FAQ

What is 'orthodontics'?

Orthodontics is a specialty of dentistry that is concerned with the detection and treatment of teeth and jaw misalignment (malocclusion). This requires extensive and accurate knowledge of the growth processes in the jaw and facial area as well as in the development of teeth. This is why dentists need to study for several years to specialize in this field following their dentistry course. They are then referred to as a 'dental surgeon for orthodontics' or 'orthodontist' for short.

What is the point of orthodontic treatment?

The ultimate aim of orthodontic treatment is to achieve teeth and jaw alignment which will maximize the teeth's longevity. Any malocclusion endangering the teeth must be rectified as soon as possible for this to happen. Orthodontic correction of the teeth and jaw position is also absolutely necessary if biting and chewing is difficult or impossible due to a malocclusion, or if you are having problems with lips and tongue, breathing or speaking.

How do teeth become "crooked"?

There is a distinction in orthodontics between misalignment of the jaws (the position of the jaws in relation to each other is incorrect) and of the teeth (the position of the teeth within a jaw is incorrect). Malocclusions of teeth and jaws can be hereditary or caused by bad habits, for example, sucking your thumb. Losing a milk tooth prematurely due to caries can also cause malocclusion of the teeth.

At what age do you start orthodontic treatment?

Generally, orthodontic treatment is started between the ages of nine and twelve. The growth that takes place at this age is used to correct the jaw misalignment. The treatment period is approximately 3-4 years. Treatments from the age of 3 or 4 (early treatment) are only carried out in specific cases, for example, in the case of extreme jaw misalignment to restore normal growth conditions. In a few instances of misalignment, normal orthodontic treatment cannot be carried out successfully due to unfavorable growth patterns. Additional surgical procedures are then required at the end of the growth period (at the age of 17 or 18). Malocclusions can be corrected at any age (even in adults) and this is often required before using dentures or when there are problems with jaws.

How do I get "straight" teeth?

"Loose" and "fixed" braces are used to treat misaligned teeth and jaws. "Fixed braces" are glued onto the teeth so that they cannot be removed, unlike "loose braces". Generally, the "fixed brace" is used to treat "crooked teeth" and the "removable brace" is used for misaligned jaws. However, there are some areas of overlap. If bad habits such as thumb sucking or swallowing incorrectly have caused the jaw misalignment, these habits must be stopped as well, as otherwise the braces will not have the same effect or will not work at all.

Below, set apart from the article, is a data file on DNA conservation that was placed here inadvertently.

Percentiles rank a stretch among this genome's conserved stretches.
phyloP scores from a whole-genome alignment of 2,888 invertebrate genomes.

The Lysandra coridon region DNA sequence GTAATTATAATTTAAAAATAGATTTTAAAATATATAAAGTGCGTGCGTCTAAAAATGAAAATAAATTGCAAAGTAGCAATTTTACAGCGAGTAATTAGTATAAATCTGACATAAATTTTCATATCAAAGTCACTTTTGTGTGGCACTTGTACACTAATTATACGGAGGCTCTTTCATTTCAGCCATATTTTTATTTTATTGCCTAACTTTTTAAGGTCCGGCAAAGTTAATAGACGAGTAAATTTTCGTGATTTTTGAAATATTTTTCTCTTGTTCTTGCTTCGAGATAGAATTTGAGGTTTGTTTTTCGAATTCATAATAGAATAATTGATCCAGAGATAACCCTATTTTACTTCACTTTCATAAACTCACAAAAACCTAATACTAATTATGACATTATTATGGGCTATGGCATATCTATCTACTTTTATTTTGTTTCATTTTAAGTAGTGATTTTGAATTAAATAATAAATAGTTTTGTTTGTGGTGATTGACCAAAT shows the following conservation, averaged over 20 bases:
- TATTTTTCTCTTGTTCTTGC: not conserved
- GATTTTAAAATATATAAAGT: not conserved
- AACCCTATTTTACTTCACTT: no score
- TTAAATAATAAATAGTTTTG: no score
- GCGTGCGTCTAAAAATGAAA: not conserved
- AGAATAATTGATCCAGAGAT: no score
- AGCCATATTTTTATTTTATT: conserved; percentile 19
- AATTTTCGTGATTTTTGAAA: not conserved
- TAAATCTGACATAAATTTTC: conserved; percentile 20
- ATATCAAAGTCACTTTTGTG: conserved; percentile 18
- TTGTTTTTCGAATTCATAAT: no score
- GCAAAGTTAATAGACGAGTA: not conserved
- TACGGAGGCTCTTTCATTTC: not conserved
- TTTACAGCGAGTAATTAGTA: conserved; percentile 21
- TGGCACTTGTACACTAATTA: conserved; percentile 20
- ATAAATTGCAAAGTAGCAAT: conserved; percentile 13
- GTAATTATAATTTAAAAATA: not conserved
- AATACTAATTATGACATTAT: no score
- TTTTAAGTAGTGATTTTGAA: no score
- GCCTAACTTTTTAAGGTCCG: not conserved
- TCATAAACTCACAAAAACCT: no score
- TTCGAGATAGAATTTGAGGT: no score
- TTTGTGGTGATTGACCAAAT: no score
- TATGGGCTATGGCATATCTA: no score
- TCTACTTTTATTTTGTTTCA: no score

Do I need orthodontic treatment?

An orthodontist must determine in each individual case whether orthodontic treatment is required, as the decisive factor is not the extent of the current deviation from the norm, but possible further developments and potential complications. Ask your orthodontist.

Apart from good dental hygiene, what else can I do to protect my teeth during orthodontic treatment?

As the concentration of bacteria causing dental decay is increased two-fold (removable treatment devices) to three-fold (fixed devices) during orthodontic treatment, it is useful to determine the individual's level of caries risk by means of a test (CRT = caries risk test). A customized therapy plan can then be devised to prevent caries during treatment. Apart from special measures, it is advisable to glue the fixed brace onto a fluorine-emitting protective layer and not directly onto the tooth to prevent lasting damage where the brackets are fixed (during "fixed" treatment).The entire visible tooth surface is covered with this protective layer (sealing) immediately before the braces are positioned. This means that the tooth is effectively protected at least in the initial stages when the patient is not quite so practiced in dental hygiene. We advise professional dental cleaning at least once a quarter during a fixed orthodontic treatment procedure to protect the interdental spaces. We apply a protective antibacterial coating after every dental cleaning which suppresses the increase of bacteria causing tooth decay for some time.

What is the difference between an orthodontist and a dentist?

An orthodontist is a dentist with additional specialist medical training lasting 3 to 4 years. In this time, he/she specializes solely in the field of orthodontics. This training is completed with an exam in front of a peer review board, consisting of orthodontist professors and registered orthodontists. The title of orthodontist or orthodontic dentist can only be applied on successful completion of this specialist training. However, any dentist without this specialist training is allowed to carry out orthodontic procedures.

Is it possible to save taxes with an orthodontic procedure?

Expenditure due to illness is taken into account for tax purposes in accordance with § 33 of the German income tax law (EstG). This includes your own contribution to orthodontic treatment which can be declared as extraordinary expenses in your annual income tax statement. Further information can be obtained from the tax authorities or your accountant.